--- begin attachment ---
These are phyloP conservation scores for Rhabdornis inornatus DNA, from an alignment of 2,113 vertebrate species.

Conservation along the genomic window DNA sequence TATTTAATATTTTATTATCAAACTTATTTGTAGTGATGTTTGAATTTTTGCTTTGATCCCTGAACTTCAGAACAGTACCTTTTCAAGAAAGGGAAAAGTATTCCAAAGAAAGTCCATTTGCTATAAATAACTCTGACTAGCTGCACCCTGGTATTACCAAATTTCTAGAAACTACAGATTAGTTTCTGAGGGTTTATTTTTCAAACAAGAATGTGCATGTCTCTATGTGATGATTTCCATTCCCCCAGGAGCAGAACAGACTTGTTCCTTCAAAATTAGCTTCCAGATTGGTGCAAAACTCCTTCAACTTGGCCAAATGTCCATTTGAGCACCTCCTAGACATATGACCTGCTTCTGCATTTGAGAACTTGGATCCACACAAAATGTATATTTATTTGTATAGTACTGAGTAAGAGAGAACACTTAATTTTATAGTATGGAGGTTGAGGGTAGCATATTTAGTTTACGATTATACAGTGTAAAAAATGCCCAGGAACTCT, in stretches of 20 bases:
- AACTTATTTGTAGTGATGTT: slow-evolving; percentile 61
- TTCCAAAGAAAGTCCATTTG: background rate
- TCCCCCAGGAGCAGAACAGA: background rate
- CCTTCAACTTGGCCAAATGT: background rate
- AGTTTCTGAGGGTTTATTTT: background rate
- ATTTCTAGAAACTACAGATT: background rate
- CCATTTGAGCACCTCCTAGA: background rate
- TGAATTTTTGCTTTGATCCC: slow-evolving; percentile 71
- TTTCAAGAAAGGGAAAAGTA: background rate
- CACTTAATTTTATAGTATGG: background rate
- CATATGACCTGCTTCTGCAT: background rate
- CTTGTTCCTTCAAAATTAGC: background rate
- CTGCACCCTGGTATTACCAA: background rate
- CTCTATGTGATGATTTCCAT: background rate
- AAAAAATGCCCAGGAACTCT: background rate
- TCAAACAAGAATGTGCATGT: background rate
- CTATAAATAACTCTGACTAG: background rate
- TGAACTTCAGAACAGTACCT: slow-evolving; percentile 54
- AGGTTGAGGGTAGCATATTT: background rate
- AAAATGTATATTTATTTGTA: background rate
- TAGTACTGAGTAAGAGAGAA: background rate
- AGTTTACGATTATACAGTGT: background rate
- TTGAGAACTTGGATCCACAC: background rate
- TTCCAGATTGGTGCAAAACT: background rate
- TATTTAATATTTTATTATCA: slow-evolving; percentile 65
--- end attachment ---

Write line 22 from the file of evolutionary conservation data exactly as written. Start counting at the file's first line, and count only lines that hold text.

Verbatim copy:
- AAAATGTATATTTATTTGTA: background rate